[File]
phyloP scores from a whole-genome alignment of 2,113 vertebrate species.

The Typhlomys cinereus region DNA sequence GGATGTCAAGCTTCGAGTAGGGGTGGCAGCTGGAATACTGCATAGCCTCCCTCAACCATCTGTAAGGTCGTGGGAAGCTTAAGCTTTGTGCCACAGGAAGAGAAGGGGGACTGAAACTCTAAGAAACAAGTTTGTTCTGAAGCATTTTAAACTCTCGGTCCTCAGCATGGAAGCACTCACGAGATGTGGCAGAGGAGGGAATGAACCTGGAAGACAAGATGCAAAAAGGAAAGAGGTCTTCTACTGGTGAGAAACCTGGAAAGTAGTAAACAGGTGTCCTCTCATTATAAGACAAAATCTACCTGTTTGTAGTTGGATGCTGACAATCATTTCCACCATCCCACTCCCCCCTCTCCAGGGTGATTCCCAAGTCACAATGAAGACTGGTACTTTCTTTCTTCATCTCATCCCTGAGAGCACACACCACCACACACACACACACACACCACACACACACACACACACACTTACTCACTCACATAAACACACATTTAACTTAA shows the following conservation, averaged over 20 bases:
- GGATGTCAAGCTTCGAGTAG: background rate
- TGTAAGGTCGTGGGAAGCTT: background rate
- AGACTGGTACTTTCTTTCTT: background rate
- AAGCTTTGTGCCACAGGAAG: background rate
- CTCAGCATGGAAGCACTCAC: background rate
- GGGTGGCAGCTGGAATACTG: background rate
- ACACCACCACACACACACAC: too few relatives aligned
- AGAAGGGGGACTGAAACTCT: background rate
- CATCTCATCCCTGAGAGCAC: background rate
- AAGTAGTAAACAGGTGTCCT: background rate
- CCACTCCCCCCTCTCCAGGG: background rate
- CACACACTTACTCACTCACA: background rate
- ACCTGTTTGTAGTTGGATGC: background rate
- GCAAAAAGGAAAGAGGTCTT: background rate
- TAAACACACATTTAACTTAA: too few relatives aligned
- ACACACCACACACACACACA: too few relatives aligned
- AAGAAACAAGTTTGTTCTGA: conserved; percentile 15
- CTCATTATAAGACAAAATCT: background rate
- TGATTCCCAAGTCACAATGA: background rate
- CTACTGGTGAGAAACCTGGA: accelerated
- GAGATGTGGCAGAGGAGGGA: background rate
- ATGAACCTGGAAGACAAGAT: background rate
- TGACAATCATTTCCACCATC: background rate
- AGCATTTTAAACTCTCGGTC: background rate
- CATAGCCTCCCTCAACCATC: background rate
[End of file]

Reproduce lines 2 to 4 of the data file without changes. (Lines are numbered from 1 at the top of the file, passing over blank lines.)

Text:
The Typhlomys cinereus region DNA sequence GGATGTCAAGCTTCGAGTAGGGGTGGCAGCTGGAATACTGCATAGCCTCCCTCAACCATCTGTAAGGTCGTGGGAAGCTTAAGCTTTGTGCCACAGGAAGAGAAGGGGGACTGAAACTCTAAGAAACAAGTTTGTTCTGAAGCATTTTAAACTCTCGGTCCTCAGCATGGAAGCACTCACGAGATGTGGCAGAGGAGGGAATGAACCTGGAAGACAAGATGCAAAAAGGAAAGAGGTCTTCTACTGGTGAGAAACCTGGAAAGTAGTAAACAGGTGTCCTCTCATTATAAGACAAAATCTACCTGTTTGTAGTTGGATGCTGACAATCATTTCCACCATCCCACTCCCCCCTCTCCAGGGTGATTCCCAAGTCACAATGAAGACTGGTACTTTCTTTCTTCATCTCATCCCTGAGAGCACACACCACCACACACACACACACACACCACACACACACACACACACACTTACTCACTCACATAAACACACATTTAACTTAA shows the following conservation, averaged over 20 bases:
- GGATGTCAAGCTTCGAGTAG: background rate
- TGTAAGGTCGTGGGAAGCTT: background rate